It seems like every week there’s a new tool appearing that’s going to change the way designers work. Trying to keep up to speed with new technology is hard at the best of times and when it’s part of your career, you can waste valuable time ramping up on tools that you’ll never use again. To evaluate whether Origami is one of those tool, i’ve decided to spend a month with it, and see where it’s strenghts an weaknesses are in my own workflow.
For those just stumbling across this post, a group of Facebook employees have released a framework for Quartz Composer called Origami. Quartz is an application that’s used for creating some pretty intense graphical simulations but with the addition of Origami, it’s becomes a great way to create interactive prototypes for app development too.
First off, a little about Quartz Composer.
QC is an app that ships with Xcode as part of the Apple Developer Program, it’s free to download, free to use and gives us a sandbox to experiment with all the animation and rendering technologies that Apple has built into it’s OS.
The difference with QC from many other prototyping tools is that it requires very little knowledge of code, and in some cases, you can create some fairly complex prototypes without writing a single line at all. That’s because QC is a visual programming language that uses representations of code in the form of patches.
Patches come in all shapes and sizes, some of which I haven’t found a use for and probably never will. There’s patches for placing images into your composition, patches for comparing or equating values, there’s patches for detecting interaction and lastly, patches for passing data and events around your scene. While the functions differ from patch to patch, the way they’re used is the same, they allow us to take ouputs from one patch and connect them to inputs of another. Resulting in a network of interconnected objects that listen and respond to changes in states. Building things in QC becomes a process of dragging these patches out into a work area, then connecting values from one to another, which with even a small number of patches and a little knowledge, can allows us to create fairly simple prototypes for validating user interactions.
So, that’s Quartz, now what about Origami.
When Apple made Quartz, it was never intended to be a prototyping tool, in their own documentation they describe it as “A development tool for processing and rendering graphical data” — Which is a fairly broad statement, but goes to show that their intention was less about prototyping apps, and more about giving developers access to some very low level rendering API’s from within OSX.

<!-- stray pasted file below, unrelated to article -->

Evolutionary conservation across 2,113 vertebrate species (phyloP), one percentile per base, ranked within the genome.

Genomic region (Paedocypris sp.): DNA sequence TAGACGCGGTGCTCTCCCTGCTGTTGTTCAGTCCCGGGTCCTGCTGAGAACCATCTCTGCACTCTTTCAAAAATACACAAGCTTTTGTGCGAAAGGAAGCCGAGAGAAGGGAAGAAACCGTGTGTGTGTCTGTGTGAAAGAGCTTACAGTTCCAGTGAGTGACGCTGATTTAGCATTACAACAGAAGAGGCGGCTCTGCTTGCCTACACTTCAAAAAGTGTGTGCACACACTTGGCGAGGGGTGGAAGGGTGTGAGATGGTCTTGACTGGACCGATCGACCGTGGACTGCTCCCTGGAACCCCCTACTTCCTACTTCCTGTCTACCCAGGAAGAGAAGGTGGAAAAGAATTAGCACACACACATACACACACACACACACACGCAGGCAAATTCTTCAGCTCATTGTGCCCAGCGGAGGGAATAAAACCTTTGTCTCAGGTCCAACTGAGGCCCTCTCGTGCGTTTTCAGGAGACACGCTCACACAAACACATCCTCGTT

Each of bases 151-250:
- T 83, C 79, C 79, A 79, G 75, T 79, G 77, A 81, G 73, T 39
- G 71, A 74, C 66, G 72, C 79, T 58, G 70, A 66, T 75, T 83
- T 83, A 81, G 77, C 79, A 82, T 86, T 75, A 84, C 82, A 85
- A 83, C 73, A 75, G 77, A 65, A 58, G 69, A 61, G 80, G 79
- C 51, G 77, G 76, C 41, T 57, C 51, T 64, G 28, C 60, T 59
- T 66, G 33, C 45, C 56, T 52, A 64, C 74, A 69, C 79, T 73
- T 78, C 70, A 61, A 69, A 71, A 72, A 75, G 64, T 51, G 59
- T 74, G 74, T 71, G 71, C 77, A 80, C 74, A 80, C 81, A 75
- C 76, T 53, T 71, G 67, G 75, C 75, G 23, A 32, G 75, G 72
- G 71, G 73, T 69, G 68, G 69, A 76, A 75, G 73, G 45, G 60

But because QC allows users to create patches that perform specific functions, then export them to a custom patch that can be re-used and shared, the community started building frameworks on top of Quartz so that it could be used for more specific purposes. Enter Origami and their solution for the interaction design community.
Origami is created by a small team within Facebook and released as a github project. In a nutshell it’s a plugin for QC that gives you access to a set of patches that are specifically designed to make prototyping gestural interactions and experimenting with motion much easier. On top of that, it comes with some helpful tools for presenting your prototypes in sexy device chromes(Place It style), mirroring them to your mobile device and exporting them to iOS, Android and the Web.
It’s been around for a while, and is starting to pick up momentum as a legitimate tool for designers to communicate their vision for how something looks, feels, and adapts. But as a designer who’s fairly familiar with code, I’d like to understand where exactley it could fit into my workflow and where I’ll get the most value from learning how to use it.
So when I first jumped in and started playing around, I have to admit, I was a little lost as to where to start. But after watching a few tutorials on the Origami website and pulling apart some of the example files I was able to understand most of the basic concepts and actually found the learning curve fairly gradual.
The major things that you’ll learn when starting out are how to import imagery into your composition using Origami layers(they have a great plugin for Sketch that makes this fairly simple), how to set up basic interactions, how to animate elements and lastly, how to create some basic logic to handle any state changes. Once you’ve got that down, you’ll be able to create fairly simple prototypes in a pretty short amount of time.